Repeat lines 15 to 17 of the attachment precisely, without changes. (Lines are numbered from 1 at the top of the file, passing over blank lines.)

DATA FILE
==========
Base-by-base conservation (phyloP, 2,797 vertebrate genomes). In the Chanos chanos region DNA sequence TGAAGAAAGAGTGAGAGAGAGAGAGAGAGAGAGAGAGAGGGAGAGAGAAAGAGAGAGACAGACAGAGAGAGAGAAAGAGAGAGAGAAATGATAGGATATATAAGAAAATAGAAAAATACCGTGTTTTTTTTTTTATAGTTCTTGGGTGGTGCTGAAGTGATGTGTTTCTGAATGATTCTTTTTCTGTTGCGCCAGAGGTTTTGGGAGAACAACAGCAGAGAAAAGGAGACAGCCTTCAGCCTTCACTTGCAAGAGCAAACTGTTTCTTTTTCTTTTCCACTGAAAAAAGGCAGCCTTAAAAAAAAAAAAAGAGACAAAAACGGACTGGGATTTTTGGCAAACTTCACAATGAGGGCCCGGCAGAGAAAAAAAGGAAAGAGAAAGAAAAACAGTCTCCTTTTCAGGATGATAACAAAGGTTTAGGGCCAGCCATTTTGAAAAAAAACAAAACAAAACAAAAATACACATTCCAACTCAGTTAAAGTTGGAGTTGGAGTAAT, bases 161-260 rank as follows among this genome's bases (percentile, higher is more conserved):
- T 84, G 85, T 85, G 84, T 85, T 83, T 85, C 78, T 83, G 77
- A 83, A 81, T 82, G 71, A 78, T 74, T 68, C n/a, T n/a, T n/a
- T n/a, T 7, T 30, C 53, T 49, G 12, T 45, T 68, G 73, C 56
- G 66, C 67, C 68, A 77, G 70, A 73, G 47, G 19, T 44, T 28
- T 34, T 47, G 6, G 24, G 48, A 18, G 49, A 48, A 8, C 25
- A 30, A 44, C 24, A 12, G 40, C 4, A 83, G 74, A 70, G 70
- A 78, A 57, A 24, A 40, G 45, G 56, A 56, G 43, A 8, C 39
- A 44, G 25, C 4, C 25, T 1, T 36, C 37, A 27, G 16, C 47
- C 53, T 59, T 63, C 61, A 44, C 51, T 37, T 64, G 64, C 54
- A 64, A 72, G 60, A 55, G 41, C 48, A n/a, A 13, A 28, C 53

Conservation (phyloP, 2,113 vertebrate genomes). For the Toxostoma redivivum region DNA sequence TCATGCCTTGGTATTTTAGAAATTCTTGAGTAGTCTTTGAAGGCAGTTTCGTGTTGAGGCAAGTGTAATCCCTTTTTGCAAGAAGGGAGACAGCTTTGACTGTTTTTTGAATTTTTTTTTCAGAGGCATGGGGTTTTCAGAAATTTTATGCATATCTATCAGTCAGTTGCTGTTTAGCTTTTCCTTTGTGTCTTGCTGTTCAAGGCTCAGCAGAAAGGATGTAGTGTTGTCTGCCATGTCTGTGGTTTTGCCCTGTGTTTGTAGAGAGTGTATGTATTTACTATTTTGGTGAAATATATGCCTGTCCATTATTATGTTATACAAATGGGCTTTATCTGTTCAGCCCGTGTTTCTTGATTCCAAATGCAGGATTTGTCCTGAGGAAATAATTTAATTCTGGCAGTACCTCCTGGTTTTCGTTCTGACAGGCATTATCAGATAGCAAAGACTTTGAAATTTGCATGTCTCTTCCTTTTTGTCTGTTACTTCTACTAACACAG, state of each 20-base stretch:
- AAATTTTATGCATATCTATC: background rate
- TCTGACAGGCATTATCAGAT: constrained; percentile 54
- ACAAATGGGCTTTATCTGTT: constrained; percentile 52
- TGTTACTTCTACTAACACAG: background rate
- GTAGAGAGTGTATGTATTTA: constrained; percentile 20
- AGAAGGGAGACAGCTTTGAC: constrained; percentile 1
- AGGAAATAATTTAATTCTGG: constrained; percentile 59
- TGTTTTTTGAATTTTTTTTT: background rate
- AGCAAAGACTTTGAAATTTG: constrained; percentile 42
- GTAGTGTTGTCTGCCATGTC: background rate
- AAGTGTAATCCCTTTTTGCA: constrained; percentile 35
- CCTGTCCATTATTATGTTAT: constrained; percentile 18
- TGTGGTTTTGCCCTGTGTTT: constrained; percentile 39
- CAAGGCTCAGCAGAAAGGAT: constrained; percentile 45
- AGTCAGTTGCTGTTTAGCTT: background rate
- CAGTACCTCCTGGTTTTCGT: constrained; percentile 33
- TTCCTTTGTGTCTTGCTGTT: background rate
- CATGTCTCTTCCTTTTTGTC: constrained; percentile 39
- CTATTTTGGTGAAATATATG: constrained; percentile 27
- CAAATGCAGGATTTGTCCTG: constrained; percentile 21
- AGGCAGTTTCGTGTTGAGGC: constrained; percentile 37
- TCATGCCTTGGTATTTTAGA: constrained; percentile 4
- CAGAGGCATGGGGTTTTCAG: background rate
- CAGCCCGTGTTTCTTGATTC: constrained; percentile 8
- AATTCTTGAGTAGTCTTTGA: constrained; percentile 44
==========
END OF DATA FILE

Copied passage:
- ACAAATGGGCTTTATCTGTT: constrained; percentile 52
- TGTTACTTCTACTAACACAG: background rate
- GTAGAGAGTGTATGTATTTA: constrained; percentile 20